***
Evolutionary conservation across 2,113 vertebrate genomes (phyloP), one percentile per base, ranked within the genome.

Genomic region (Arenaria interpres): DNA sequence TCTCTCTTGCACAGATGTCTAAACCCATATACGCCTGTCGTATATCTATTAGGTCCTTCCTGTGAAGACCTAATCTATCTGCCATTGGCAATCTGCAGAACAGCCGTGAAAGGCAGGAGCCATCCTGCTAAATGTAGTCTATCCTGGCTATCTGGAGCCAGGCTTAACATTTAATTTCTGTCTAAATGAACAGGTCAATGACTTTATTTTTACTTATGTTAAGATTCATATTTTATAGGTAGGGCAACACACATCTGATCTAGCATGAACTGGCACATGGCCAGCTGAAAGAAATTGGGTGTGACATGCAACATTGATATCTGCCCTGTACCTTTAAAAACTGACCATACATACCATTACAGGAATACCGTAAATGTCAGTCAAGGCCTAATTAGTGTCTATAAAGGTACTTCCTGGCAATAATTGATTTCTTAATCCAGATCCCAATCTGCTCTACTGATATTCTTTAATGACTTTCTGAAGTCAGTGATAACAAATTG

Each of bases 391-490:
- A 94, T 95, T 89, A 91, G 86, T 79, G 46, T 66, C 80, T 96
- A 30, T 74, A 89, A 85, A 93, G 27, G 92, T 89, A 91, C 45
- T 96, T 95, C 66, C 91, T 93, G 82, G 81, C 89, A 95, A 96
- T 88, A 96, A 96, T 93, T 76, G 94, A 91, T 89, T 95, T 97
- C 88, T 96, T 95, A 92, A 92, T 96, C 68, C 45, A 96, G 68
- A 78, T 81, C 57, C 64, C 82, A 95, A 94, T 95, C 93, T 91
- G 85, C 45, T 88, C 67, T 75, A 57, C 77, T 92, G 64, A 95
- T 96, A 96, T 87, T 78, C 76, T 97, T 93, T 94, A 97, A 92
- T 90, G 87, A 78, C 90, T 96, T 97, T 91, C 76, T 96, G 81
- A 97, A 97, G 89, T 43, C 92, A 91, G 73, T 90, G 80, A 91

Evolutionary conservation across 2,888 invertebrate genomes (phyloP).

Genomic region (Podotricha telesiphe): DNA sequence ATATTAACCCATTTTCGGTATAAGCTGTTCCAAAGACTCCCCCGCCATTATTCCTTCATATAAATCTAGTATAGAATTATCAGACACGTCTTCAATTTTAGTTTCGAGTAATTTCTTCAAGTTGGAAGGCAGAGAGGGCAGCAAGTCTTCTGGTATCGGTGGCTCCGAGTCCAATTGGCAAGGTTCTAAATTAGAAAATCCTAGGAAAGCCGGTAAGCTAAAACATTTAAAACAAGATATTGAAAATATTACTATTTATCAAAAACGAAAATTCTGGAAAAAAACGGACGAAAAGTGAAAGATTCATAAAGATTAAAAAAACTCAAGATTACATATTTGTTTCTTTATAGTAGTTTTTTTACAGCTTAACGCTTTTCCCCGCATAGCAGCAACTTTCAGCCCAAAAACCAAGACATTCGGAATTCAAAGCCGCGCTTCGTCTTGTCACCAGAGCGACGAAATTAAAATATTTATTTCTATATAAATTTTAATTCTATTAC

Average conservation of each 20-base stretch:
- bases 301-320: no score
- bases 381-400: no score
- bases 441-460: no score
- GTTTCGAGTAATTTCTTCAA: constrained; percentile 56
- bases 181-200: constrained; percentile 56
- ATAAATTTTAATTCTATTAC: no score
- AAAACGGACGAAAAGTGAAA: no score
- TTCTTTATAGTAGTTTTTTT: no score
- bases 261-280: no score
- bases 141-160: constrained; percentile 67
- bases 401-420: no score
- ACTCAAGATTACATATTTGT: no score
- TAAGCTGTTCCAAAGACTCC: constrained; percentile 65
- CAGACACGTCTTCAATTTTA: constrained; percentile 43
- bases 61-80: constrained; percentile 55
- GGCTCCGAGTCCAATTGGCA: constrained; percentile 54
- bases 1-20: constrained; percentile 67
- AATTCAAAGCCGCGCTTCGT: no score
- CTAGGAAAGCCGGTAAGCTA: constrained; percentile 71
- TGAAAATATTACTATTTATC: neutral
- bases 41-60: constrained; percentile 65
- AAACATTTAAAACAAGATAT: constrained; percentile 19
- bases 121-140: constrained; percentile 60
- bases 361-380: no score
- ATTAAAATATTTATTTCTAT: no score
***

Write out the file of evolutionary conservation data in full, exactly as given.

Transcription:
Evolutionary conservation across 2,113 vertebrate genomes (phyloP), one percentile per base, ranked within the genome.

Genomic region (Arenaria interpres): DNA sequence TCTCTCTTGCACAGATGTCTAAACCCATATACGCCTGTCGTATATCTATTAGGTCCTTCCTGTGAAGACCTAATCTATCTGCCATTGGCAATCTGCAGAACAGCCGTGAAAGGCAGGAGCCATCCTGCTAAATGTAGTCTATCCTGGCTATCTGGAGCCAGGCTTAACATTTAATTTCTGTCTAAATGAACAGGTCAATGACTTTATTTTTACTTATGTTAAGATTCATATTTTATAGGTAGGGCAACACACATCTGATCTAGCATGAACTGGCACATGGCCAGCTGAAAGAAATTGGGTGTGACATGCAACATTGATATCTGCCCTGTACCTTTAAAAACTGACCATACATACCATTACAGGAATACCGTAAATGTCAGTCAAGGCCTAATTAGTGTCTATAAAGGTACTTCCTGGCAATAATTGATTTCTTAATCCAGATCCCAATCTGCTCTACTGATATTCTTTAATGACTTTCTGAAGTCAGTGATAACAAATTG

Each of bases 391-490:
- A 94, T 95, T 89, A 91, G 86, T 79, G 46, T 66, C 80, T 96
- A 30, T 74, A 89, A 85, A 93, G 27, G 92, T 89, A 91, C 45
- T 96, T 95, C 66, C 91, T 93, G 82, G 81, C 89, A 95, A 96
- T 88, A 96, A 96, T 93, T 76, G 94, A 91, T 89, T 95, T 97
- C 88, T 96, T 95, A 92, A 92, T 96, C 68, C 45, A 96, G 68
- A 78, T 81, C 57, C 64, C 82, A 95, A 94, T 95, C 93, T 91
- G 85, C 45, T 88, C 67, T 75, A 57, C 77, T 92, G 64, A 95
- T 96, A 96, T 87, T 78, C 76, T 97, T 93, T 94, A 97, A 92
- T 90, G 87, A 78, C 90, T 96, T 97, T 91, C 76, T 96, G 81
- A 97, A 97, G 89, T 43, C 92, A 91, G 73, T 90, G 80, A 91

Evolutionary conservation across 2,888 invertebrate genomes (phyloP).

Genomic region (Podotricha telesiphe): DNA sequence ATATTAACCCATTTTCGGTATAAGCTGTTCCAAAGACTCCCCCGCCATTATTCCTTCATATAAATCTAGTATAGAATTATCAGACACGTCTTCAATTTTAGTTTCGAGTAATTTCTTCAAGTTGGAAGGCAGAGAGGGCAGCAAGTCTTCTGGTATCGGTGGCTCCGAGTCCAATTGGCAAGGTTCTAAATTAGAAAATCCTAGGAAAGCCGGTAAGCTAAAACATTTAAAACAAGATATTGAAAATATTACTATTTATCAAAAACGAAAATTCTGGAAAAAAACGGACGAAAAGTGAAAGATTCATAAAGATTAAAAAAACTCAAGATTACATATTTGTTTCTTTATAGTAGTTTTTTTACAGCTTAACGCTTTTCCCCGCATAGCAGCAACTTTCAGCCCAAAAACCAAGACATTCGGAATTCAAAGCCGCGCTTCGTCTTGTCACCAGAGCGACGAAATTAAAATATTTATTTCTATATAAATTTTAATTCTATTAC

Average conservation of each 20-base stretch:
- bases 301-320: no score
- bases 381-400: no score
- bases 441-460: no score
- GTTTCGAGTAATTTCTTCAA: constrained; percentile 56
- bases 181-200: constrained; percentile 56
- ATAAATTTTAATTCTATTAC: no score
- AAAACGGACGAAAAGTGAAA: no score
- TTCTTTATAGTAGTTTTTTT: no score
- bases 261-280: no score
- bases 141-160: constrained; percentile 67
- bases 401-420: no score
- ACTCAAGATTACATATTTGT: no score
- TAAGCTGTTCCAAAGACTCC: constrained; percentile 65
- CAGACACGTCTTCAATTTTA: constrained; percentile 43
- bases 61-80: constrained; percentile 55
- GGCTCCGAGTCCAATTGGCA: constrained; percentile 54
- bases 1-20: constrained; percentile 67
- AATTCAAAGCCGCGCTTCGT: no score
- CTAGGAAAGCCGGTAAGCTA: constrained; percentile 71
- TGAAAATATTACTATTTATC: neutral
- bases 41-60: constrained; percentile 65
- AAACATTTAAAACAAGATAT: constrained; percentile 19
- bases 121-140: constrained; percentile 60
- bases 361-380: no score
- ATTAAAATATTTATTTCTAT: no score